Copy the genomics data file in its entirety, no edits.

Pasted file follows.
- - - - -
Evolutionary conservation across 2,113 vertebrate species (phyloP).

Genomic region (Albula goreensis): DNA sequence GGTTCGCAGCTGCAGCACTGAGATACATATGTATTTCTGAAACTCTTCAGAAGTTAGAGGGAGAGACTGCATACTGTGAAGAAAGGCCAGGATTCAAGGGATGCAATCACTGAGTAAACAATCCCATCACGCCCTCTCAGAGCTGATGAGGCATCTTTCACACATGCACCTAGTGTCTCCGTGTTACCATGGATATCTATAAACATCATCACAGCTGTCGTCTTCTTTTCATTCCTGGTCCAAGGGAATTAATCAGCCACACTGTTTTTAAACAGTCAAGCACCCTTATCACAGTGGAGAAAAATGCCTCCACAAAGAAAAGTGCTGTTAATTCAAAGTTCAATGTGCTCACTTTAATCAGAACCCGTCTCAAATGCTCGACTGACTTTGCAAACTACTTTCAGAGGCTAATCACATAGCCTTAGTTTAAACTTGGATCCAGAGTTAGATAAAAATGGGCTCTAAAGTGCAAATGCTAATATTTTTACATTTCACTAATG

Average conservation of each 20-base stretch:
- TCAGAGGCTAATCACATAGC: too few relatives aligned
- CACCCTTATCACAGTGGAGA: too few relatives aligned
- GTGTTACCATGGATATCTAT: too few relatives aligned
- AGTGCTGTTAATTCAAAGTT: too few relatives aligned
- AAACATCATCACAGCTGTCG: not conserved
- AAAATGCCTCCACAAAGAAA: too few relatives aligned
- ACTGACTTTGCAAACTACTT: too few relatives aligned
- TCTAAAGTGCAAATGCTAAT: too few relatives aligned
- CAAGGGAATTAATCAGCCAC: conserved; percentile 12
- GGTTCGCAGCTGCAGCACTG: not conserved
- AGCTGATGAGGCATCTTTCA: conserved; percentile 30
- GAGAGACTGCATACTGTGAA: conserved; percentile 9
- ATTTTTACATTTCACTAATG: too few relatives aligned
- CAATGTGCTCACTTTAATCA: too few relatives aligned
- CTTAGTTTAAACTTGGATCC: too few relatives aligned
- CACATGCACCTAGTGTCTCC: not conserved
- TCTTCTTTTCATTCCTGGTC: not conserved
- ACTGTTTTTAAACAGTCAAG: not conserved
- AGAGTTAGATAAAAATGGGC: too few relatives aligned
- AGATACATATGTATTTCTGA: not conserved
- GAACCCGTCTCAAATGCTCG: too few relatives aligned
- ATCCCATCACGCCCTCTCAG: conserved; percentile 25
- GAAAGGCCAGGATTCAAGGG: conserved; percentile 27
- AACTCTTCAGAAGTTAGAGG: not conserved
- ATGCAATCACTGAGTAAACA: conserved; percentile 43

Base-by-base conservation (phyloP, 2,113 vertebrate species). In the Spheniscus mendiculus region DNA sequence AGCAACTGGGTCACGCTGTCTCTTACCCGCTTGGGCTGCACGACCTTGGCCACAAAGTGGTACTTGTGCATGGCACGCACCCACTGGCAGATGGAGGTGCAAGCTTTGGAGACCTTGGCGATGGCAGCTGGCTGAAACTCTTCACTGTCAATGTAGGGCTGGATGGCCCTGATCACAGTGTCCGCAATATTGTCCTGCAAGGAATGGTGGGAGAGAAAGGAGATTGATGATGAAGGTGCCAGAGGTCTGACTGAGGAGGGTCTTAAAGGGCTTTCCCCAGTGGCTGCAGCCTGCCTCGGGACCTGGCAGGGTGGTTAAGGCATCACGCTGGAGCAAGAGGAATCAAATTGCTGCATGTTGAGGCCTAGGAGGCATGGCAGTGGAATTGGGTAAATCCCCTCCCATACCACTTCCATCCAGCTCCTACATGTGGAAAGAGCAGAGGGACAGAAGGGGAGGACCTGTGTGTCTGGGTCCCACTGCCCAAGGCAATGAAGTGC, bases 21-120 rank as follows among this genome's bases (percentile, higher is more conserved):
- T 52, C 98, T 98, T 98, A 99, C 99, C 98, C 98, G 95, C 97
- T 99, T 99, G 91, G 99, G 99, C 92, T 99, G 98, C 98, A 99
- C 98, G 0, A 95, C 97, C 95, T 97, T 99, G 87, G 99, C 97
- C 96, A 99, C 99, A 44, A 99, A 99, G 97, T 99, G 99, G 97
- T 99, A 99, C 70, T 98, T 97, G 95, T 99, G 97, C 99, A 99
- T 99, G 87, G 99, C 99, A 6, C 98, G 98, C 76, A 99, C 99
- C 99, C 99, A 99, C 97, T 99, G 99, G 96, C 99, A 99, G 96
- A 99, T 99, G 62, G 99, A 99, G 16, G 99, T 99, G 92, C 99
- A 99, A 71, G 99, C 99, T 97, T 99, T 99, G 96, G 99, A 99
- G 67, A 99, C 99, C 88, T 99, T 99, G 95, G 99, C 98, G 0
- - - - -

Evolutionary conservation across 2,113 vertebrate species (phyloP).

Genomic region (Albula goreensis): DNA sequence GGTTCGCAGCTGCAGCACTGAGATACATATGTATTTCTGAAACTCTTCAGAAGTTAGAGGGAGAGACTGCATACTGTGAAGAAAGGCCAGGATTCAAGGGATGCAATCACTGAGTAAACAATCCCATCACGCCCTCTCAGAGCTGATGAGGCATCTTTCACACATGCACCTAGTGTCTCCGTGTTACCATGGATATCTATAAACATCATCACAGCTGTCGTCTTCTTTTCATTCCTGGTCCAAGGGAATTAATCAGCCACACTGTTTTTAAACAGTCAAGCACCCTTATCACAGTGGAGAAAAATGCCTCCACAAAGAAAAGTGCTGTTAATTCAAAGTTCAATGTGCTCACTTTAATCAGAACCCGTCTCAAATGCTCGACTGACTTTGCAAACTACTTTCAGAGGCTAATCACATAGCCTTAGTTTAAACTTGGATCCAGAGTTAGATAAAAATGGGCTCTAAAGTGCAAATGCTAATATTTTTACATTTCACTAATG

Average conservation of each 20-base stretch:
- TCAGAGGCTAATCACATAGC: too few relatives aligned
- CACCCTTATCACAGTGGAGA: too few relatives aligned
- GTGTTACCATGGATATCTAT: too few relatives aligned
- AGTGCTGTTAATTCAAAGTT: too few relatives aligned
- AAACATCATCACAGCTGTCG: not conserved
- AAAATGCCTCCACAAAGAAA: too few relatives aligned
- ACTGACTTTGCAAACTACTT: too few relatives aligned
- TCTAAAGTGCAAATGCTAAT: too few relatives aligned
- CAAGGGAATTAATCAGCCAC: conserved; percentile 12
- GGTTCGCAGCTGCAGCACTG: not conserved
- AGCTGATGAGGCATCTTTCA: conserved; percentile 30
- GAGAGACTGCATACTGTGAA: conserved; percentile 9
- ATTTTTACATTTCACTAATG: too few relatives aligned
- CAATGTGCTCACTTTAATCA: too few relatives aligned
- CTTAGTTTAAACTTGGATCC: too few relatives aligned
- CACATGCACCTAGTGTCTCC: not conserved
- TCTTCTTTTCATTCCTGGTC: not conserved
- ACTGTTTTTAAACAGTCAAG: not conserved
- AGAGTTAGATAAAAATGGGC: too few relatives aligned
- AGATACATATGTATTTCTGA: not conserved
- GAACCCGTCTCAAATGCTCG: too few relatives aligned
- ATCCCATCACGCCCTCTCAG: conserved; percentile 25
- GAAAGGCCAGGATTCAAGGG: conserved; percentile 27
- AACTCTTCAGAAGTTAGAGG: not conserved
- ATGCAATCACTGAGTAAACA: conserved; percentile 43

Base-by-base conservation (phyloP, 2,113 vertebrate species). In the Spheniscus mendiculus region DNA sequence AGCAACTGGGTCACGCTGTCTCTTACCCGCTTGGGCTGCACGACCTTGGCCACAAAGTGGTACTTGTGCATGGCACGCACCCACTGGCAGATGGAGGTGCAAGCTTTGGAGACCTTGGCGATGGCAGCTGGCTGAAACTCTTCACTGTCAATGTAGGGCTGGATGGCCCTGATCACAGTGTCCGCAATATTGTCCTGCAAGGAATGGTGGGAGAGAAAGGAGATTGATGATGAAGGTGCCAGAGGTCTGACTGAGGAGGGTCTTAAAGGGCTTTCCCCAGTGGCTGCAGCCTGCCTCGGGACCTGGCAGGGTGGTTAAGGCATCACGCTGGAGCAAGAGGAATCAAATTGCTGCATGTTGAGGCCTAGGAGGCATGGCAGTGGAATTGGGTAAATCCCCTCCCATACCACTTCCATCCAGCTCCTACATGTGGAAAGAGCAGAGGGACAGAAGGGGAGGACCTGTGTGTCTGGGTCCCACTGCCCAAGGCAATGAAGTGC, bases 21-120 rank as follows among this genome's bases (percentile, higher is more conserved):
- T 52, C 98, T 98, T 98, A 99, C 99, C 98, C 98, G 95, C 97
- T 99, T 99, G 91, G 99, G 99, C 92, T 99, G 98, C 98, A 99
- C 98, G 0, A 95, C 97, C 95, T 97, T 99, G 87, G 99, C 97
- C 96, A 99, C 99, A 44, A 99, A 99, G 97, T 99, G 99, G 97
- T 99, A 99, C 70, T 98, T 97, G 95, T 99, G 97, C 99, A 99
- T 99, G 87, G 99, C 99, A 6, C 98, G 98, C 76, A 99, C 99
- C 99, C 99, A 99, C 97, T 99, G 99, G 96, C 99, A 99, G 96
- A 99, T 99, G 62, G 99, A 99, G 16, G 99, T 99, G 92, C 99
- A 99, A 71, G 99, C 99, T 97, T 99, T 99, G 96, G 99, A 99
- G 67, A 99, C 99, C 88, T 99, T 99, G 95, G 99, C 98, G 0